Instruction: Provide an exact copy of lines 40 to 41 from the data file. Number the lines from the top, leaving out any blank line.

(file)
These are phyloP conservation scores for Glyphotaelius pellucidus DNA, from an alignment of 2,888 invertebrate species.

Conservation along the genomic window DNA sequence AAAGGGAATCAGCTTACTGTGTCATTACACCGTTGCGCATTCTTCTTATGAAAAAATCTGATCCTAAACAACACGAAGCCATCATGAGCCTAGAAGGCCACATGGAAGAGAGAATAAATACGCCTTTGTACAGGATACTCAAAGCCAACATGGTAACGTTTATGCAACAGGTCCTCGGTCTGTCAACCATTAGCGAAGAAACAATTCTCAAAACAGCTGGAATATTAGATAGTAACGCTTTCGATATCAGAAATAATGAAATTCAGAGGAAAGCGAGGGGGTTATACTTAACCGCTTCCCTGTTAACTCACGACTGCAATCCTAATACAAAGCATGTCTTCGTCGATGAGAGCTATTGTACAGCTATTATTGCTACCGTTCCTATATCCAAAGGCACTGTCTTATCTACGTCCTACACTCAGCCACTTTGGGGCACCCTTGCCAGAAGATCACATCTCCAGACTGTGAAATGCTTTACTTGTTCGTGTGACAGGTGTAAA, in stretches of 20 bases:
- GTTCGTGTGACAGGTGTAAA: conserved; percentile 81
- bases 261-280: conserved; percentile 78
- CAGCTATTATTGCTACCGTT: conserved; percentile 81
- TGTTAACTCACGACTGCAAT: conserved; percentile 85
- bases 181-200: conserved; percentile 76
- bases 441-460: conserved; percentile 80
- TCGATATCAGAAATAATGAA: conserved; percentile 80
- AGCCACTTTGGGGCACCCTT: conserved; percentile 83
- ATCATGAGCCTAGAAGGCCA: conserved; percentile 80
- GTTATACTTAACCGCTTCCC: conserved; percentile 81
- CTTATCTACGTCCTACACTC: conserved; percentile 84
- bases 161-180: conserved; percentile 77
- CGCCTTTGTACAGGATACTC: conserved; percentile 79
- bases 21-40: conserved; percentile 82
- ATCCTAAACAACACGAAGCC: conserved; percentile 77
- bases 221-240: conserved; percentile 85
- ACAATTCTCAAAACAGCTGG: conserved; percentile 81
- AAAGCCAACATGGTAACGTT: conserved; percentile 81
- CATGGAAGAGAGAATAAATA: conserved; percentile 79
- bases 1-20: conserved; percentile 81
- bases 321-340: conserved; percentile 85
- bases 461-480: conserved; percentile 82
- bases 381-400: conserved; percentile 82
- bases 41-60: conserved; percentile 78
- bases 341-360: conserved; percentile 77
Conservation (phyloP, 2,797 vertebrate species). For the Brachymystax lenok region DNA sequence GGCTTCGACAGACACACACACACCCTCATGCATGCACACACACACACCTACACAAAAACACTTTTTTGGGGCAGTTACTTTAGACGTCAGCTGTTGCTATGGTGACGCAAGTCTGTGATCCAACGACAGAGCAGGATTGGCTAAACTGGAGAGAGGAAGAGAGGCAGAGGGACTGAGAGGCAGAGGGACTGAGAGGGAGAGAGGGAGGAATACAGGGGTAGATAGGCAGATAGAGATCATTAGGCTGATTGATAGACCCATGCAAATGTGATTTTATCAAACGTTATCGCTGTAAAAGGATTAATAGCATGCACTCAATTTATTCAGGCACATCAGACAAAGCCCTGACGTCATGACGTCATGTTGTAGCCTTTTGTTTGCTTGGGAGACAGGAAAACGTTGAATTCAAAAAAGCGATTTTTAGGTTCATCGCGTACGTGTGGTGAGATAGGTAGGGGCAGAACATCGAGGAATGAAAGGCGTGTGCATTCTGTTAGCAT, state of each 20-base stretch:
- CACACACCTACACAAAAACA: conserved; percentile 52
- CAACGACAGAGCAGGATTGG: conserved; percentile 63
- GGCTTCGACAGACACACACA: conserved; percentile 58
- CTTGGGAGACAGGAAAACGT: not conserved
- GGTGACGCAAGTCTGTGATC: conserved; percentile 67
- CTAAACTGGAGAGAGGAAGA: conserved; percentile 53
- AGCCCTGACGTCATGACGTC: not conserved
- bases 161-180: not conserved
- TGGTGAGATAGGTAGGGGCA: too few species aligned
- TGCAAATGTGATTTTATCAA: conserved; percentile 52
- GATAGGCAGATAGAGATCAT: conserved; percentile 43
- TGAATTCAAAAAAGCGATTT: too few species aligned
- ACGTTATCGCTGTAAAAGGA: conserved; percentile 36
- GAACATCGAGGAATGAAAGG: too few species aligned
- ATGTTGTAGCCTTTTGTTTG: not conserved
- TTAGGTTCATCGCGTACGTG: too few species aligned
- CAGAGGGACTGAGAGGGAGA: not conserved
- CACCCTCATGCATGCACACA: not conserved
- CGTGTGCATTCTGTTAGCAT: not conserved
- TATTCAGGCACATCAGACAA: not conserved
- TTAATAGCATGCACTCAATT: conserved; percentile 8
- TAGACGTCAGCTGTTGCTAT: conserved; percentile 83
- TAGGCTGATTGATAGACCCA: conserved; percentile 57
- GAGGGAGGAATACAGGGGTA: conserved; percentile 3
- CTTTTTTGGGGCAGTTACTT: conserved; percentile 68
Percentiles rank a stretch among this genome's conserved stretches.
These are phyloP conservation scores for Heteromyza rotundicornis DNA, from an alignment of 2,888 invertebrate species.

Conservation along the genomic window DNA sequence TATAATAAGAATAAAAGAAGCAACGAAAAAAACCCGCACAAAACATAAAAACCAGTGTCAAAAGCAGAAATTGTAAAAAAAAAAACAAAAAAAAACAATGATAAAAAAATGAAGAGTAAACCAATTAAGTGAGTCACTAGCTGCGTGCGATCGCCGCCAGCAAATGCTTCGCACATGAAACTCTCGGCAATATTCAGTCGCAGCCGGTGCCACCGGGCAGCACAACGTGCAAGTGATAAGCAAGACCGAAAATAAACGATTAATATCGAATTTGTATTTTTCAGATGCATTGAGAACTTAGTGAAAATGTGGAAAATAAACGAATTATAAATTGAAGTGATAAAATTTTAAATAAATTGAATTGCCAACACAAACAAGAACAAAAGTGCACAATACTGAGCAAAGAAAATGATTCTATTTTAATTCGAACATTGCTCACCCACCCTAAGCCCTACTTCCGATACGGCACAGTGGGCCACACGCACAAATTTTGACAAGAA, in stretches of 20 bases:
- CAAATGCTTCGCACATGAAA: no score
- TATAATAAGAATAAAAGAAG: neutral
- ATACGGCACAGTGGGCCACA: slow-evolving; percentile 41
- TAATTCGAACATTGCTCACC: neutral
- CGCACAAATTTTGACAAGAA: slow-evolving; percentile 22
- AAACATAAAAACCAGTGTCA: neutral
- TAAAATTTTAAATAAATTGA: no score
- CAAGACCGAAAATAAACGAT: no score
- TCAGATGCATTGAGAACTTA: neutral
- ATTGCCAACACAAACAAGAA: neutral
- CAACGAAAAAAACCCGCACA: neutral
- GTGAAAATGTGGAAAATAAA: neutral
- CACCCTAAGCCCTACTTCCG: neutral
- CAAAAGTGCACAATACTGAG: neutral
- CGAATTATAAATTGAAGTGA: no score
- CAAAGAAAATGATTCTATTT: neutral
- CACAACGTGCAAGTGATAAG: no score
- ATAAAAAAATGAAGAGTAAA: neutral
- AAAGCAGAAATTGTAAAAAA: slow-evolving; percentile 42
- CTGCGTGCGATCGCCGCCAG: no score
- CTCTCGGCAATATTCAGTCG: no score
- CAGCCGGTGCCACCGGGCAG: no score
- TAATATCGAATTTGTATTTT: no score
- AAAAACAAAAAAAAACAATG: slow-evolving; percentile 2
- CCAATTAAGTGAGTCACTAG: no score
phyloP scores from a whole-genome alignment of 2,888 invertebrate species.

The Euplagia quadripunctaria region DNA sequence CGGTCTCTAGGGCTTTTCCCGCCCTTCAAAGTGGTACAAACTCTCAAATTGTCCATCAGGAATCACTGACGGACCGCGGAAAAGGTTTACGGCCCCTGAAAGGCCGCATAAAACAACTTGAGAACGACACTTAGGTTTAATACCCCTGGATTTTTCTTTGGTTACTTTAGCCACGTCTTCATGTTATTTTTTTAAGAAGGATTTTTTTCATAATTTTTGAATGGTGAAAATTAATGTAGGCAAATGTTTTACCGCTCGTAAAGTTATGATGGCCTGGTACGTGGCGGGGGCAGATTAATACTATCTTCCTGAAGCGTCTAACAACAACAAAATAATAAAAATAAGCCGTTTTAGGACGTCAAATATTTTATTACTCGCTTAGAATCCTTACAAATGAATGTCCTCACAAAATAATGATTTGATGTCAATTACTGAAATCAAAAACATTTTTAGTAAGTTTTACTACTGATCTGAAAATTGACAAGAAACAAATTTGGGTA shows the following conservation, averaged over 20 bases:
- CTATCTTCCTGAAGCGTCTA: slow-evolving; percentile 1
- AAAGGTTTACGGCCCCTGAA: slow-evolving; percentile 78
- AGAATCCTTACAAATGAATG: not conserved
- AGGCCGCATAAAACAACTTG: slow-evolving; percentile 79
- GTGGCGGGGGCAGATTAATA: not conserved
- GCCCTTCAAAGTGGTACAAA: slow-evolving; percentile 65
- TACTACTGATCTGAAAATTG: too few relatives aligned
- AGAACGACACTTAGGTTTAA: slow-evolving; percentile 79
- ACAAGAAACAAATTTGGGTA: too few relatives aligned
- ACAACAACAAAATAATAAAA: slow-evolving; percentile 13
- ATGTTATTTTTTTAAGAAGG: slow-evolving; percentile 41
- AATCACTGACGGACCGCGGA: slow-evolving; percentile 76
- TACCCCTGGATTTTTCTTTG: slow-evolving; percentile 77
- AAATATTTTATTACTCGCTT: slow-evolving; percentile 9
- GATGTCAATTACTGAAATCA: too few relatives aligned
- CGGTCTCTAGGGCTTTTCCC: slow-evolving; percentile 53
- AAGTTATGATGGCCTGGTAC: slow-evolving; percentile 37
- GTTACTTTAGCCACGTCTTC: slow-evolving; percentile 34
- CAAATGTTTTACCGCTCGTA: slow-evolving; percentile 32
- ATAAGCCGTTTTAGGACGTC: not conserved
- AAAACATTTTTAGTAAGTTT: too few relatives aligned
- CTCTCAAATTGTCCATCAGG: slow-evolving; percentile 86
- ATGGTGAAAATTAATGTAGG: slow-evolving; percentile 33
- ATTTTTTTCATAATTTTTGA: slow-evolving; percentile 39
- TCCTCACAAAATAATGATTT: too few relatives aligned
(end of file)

- TGAATTCAAAAAAGCGATTT: too few species aligned
- ACGTTATCGCTGTAAAAGGA: conserved; percentile 36